Yet, Modi’s and Abe’s predecessors deserve much of the credit for these actions. Over the past decade, Manmohan Singh and his numerous Japanese counterparts—beginning with Junichiro Koizumi—have worked to strengthen economic and strategic ties. Today, the two countries enjoy rapidly increasing economic ties—particularly following the 2011 Comprehensive Economic Partnership Agreement—and growing strategic ties that now include naval and Coast Guard exercises, regular summits, and India’s plans to purchase US-2 planes and other aircraft from Japan, which would make Delhi the first country since World War Two to buy military aircraft from Japan under recently relaxed arms export rules.
Building on this past decade of growth, and undergirded by their mutual admiration, personal friendship, and a desire for closer bilateral ties, Indo-Japan ties will flourish under Modi and Abe. Both recognize the importance of strengthening their domestic economies while simultaneously expanding their bilateral ties from the existing economic foundation toward stronger strategic ties. From Japan’s perspective, it has spent most of the past decade quietly establishing and then strengthening strategic relationships with countries throughout the region. Alongside Australia, India is at the top of its hierarchy of new relationships and arguably forms the western-most anchor of Japan’s foreign policy strategy. From India’s perspective, engagement with Japan and a furtherance of its Look East policy will likely form the centerpiece of its foreign policy, particularly since Modi’s status as a pariah with the U.S. is likely to constrain ties with Washington.
Of course, their stronger bilateral ties vis-à-vis China will garner much attention. During his campaign, Modi argued that China should let go of its expansionist policies along their disputed border. With Modi’s first major foreign policy statement during his campaign focused on China’s assertiveness, and with Abe being more proactive in pushing back against Chinese assertiveness in the East China Sea, the expected strengthening of India-Japan ties under Modi and Abe will undoubtedly make China uncomfortable. And with good reason. Both Abe and Modi have criticized opposition parties within their own countries for being weak on China. This leads to the question of whether China can expect more joint opposition to its assertiveness and more calls to act as a responsible regional player commensurate with its economic power. And given their mutual desire to bolster their militaries, there are questions regarding whether closer strategic ties could lead to closer operational ties, which could serve as a bulwark against China’s rise.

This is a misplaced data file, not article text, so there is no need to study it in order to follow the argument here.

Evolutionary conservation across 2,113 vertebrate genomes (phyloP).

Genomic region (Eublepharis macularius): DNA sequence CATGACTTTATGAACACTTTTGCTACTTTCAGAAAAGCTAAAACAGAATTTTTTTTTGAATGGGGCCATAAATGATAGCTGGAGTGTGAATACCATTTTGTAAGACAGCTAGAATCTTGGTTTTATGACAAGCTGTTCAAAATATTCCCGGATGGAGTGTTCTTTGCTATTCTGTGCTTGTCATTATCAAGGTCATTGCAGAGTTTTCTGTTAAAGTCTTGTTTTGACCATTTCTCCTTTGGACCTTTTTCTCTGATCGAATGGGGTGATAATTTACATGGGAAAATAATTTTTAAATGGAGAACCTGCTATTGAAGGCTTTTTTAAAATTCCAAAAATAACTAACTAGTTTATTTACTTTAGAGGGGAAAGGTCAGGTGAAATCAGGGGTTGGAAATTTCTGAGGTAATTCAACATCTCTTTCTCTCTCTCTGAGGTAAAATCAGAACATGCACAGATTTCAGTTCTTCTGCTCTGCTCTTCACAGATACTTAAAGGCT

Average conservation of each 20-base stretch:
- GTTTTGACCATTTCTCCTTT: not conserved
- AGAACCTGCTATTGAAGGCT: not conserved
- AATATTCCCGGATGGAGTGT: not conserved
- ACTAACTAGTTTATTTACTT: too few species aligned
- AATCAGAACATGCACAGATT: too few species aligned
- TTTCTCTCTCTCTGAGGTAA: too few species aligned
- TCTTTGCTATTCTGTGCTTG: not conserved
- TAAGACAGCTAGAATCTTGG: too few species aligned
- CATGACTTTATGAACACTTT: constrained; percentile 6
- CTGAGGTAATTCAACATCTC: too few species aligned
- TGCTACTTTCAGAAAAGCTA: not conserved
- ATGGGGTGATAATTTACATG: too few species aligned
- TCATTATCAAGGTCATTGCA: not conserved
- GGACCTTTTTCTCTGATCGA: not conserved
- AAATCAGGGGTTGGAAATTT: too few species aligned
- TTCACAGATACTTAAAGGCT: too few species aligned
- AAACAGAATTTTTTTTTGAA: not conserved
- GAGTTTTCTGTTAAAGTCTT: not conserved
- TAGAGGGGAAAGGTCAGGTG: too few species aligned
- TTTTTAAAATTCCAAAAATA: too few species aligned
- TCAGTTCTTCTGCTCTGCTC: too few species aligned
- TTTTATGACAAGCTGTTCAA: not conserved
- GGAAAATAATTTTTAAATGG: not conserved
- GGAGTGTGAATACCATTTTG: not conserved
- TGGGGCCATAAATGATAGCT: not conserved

At the same time, because Abenomics and Modinomics are the centerpiece of their political agendas, Modi and Abe cannot risk fueling Chinese paranoia over stronger India-Japan ties. After all, while both leaders will want to take a strong stand against China, particularly regarding territorial disputes, they have to do business with Beijing to achieve their economic goals. Consequently, they will be forced into making pragmatic choices toward what “fights” to pick with China. This may limit Modi and Abe’s ability to work in unison vis-à-vis China.
Despite comparisons between the two gentlemen, Modi is not and cannot be India’s Abe. Yes, the two gentlemen are strong leaders who prioritize economic objectives, but a closer examination shows crucial differences. Importantly, their countries are also opposites in many regards. India’s plural society, ethnic and religious diversity, exploding youth bulge and bloating cities are a far cry from the relatively homogenous, graying and shrinking Japan. What this means is that while personal affinity for each other and each other’s countries is likely to translate into stronger India-Japan ties, the sum of their relationship vis-à-vis China is yet unknown.
Jeffrey W. Hornung and Shyam Tekwani are associate professors at the Asia-Pacific Center for Security Studies in Honolulu, Hawaii. Dr. Hornung is also an Adjunct Fellow with the Office of the Japan Chair at the Center for Strategic and International Studies (CSIS) in Washington, DC. The views expressed in this article are their own.